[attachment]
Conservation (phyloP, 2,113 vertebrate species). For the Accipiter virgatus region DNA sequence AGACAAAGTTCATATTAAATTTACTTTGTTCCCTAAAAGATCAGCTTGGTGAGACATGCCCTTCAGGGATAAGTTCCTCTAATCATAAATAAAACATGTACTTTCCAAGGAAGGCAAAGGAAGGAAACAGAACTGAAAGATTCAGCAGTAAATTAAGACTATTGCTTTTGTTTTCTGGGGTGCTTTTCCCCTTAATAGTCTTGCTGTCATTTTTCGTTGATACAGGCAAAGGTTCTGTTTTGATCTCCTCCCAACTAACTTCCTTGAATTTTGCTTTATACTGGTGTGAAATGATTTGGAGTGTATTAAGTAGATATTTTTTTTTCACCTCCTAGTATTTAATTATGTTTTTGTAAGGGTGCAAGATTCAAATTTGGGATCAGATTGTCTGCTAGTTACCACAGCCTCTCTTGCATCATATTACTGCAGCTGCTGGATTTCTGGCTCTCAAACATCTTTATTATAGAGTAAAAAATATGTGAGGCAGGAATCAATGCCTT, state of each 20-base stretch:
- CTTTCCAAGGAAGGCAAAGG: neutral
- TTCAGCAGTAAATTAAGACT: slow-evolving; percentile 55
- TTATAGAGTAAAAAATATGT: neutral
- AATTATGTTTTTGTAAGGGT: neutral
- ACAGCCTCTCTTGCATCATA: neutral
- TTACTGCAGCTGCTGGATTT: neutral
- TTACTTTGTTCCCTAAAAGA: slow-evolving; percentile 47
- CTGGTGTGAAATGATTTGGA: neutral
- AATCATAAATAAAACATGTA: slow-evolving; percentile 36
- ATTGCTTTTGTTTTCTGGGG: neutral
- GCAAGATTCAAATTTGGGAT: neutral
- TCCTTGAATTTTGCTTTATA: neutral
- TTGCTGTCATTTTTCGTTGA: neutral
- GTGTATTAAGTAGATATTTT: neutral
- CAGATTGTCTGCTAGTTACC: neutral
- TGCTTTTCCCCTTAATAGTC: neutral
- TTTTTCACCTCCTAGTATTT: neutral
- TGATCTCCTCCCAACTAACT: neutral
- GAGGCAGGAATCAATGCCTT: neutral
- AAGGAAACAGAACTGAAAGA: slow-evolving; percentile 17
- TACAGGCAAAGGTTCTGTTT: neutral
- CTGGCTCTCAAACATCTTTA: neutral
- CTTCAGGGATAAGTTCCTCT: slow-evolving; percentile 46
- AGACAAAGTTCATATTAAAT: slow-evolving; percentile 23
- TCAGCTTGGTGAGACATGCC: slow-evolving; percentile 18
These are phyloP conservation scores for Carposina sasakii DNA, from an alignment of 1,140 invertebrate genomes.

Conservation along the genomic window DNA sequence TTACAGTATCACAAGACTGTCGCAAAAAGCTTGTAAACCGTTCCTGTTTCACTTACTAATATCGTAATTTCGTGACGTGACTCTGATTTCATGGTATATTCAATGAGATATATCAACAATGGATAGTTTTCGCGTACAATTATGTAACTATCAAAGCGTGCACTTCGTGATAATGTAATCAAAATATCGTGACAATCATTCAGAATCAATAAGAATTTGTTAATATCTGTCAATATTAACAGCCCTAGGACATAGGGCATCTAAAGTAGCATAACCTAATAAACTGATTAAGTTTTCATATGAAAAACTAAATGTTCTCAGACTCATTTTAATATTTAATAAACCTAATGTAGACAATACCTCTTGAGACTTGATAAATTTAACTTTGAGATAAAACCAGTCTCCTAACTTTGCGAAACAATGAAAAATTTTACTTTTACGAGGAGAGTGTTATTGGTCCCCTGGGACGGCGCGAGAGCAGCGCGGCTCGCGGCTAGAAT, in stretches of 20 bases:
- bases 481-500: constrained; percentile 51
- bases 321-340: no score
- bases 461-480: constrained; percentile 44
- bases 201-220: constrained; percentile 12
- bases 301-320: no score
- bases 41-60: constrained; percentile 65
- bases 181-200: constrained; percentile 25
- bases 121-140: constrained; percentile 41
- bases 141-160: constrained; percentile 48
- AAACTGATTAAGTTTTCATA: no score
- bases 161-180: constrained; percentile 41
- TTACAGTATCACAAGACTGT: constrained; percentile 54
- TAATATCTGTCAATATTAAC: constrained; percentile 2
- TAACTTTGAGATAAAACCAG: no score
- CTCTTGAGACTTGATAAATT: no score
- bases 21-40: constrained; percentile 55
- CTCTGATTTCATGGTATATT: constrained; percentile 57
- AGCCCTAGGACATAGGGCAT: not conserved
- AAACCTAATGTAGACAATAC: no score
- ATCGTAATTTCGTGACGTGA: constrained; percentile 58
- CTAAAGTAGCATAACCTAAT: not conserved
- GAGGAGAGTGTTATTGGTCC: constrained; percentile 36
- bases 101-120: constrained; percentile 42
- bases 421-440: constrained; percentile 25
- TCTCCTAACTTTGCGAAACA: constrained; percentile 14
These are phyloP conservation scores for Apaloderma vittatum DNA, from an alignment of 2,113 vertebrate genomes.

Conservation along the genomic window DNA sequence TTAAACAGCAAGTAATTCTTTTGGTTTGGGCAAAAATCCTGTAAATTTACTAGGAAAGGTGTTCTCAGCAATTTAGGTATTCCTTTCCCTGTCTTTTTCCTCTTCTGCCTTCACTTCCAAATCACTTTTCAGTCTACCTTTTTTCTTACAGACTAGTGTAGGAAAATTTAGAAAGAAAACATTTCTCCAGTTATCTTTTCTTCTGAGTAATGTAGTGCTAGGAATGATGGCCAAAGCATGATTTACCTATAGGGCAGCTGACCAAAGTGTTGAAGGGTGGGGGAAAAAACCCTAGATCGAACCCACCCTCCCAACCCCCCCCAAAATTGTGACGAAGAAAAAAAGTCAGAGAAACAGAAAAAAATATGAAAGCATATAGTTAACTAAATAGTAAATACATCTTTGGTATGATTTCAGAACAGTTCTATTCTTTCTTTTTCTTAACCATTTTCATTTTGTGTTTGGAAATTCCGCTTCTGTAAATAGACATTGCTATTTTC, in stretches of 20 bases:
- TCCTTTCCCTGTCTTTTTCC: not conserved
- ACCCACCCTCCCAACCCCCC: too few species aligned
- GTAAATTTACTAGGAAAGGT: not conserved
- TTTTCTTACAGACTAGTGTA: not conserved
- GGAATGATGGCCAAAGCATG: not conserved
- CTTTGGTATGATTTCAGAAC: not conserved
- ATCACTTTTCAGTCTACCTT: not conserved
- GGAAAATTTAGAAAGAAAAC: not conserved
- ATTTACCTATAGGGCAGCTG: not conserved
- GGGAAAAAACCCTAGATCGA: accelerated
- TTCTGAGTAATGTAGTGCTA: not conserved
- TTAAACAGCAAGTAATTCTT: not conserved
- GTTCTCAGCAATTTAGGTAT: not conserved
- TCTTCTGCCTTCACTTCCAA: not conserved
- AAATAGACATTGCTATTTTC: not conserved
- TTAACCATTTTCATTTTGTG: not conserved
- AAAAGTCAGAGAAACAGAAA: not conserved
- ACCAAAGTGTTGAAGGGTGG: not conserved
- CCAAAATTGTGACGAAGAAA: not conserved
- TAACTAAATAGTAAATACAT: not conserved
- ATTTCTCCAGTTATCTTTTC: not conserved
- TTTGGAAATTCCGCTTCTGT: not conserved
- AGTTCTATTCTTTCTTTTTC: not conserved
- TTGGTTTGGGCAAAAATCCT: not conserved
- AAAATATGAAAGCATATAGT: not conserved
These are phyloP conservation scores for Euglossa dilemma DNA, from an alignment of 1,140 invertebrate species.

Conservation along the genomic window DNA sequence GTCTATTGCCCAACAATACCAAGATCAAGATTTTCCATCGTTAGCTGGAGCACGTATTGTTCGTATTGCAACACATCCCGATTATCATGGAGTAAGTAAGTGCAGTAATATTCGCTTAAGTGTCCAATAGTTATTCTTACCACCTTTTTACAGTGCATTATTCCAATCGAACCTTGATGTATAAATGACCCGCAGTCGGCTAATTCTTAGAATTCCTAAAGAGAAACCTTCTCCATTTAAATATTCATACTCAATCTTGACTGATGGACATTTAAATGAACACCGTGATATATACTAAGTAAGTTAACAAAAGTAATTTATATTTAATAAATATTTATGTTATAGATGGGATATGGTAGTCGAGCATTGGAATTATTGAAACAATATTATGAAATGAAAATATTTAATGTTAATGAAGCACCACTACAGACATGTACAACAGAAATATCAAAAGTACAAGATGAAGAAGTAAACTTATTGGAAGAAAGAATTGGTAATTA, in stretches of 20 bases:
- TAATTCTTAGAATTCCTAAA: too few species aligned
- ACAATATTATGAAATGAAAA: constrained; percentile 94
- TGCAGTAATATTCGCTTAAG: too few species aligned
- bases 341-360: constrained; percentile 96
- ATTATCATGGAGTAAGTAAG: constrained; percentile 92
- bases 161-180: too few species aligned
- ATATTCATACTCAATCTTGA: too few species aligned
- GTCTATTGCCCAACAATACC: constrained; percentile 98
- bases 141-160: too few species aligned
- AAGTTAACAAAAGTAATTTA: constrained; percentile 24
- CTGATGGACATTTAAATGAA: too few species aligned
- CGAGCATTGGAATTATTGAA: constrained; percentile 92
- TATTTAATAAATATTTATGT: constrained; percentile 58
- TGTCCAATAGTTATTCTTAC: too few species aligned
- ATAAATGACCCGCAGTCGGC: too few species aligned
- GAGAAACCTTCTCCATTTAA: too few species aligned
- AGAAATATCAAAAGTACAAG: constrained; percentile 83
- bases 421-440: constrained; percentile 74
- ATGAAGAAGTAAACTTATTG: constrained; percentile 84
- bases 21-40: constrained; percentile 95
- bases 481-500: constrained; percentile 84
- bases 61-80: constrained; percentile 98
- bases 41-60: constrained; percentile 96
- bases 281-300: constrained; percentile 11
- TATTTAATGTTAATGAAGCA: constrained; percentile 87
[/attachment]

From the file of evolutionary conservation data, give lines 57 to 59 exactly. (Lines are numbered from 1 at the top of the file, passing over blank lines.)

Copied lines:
- ACCCACCCTCCCAACCCCCC: too few species aligned
- GTAAATTTACTAGGAAAGGT: not conserved
- TTTTCTTACAGACTAGTGTA: not conserved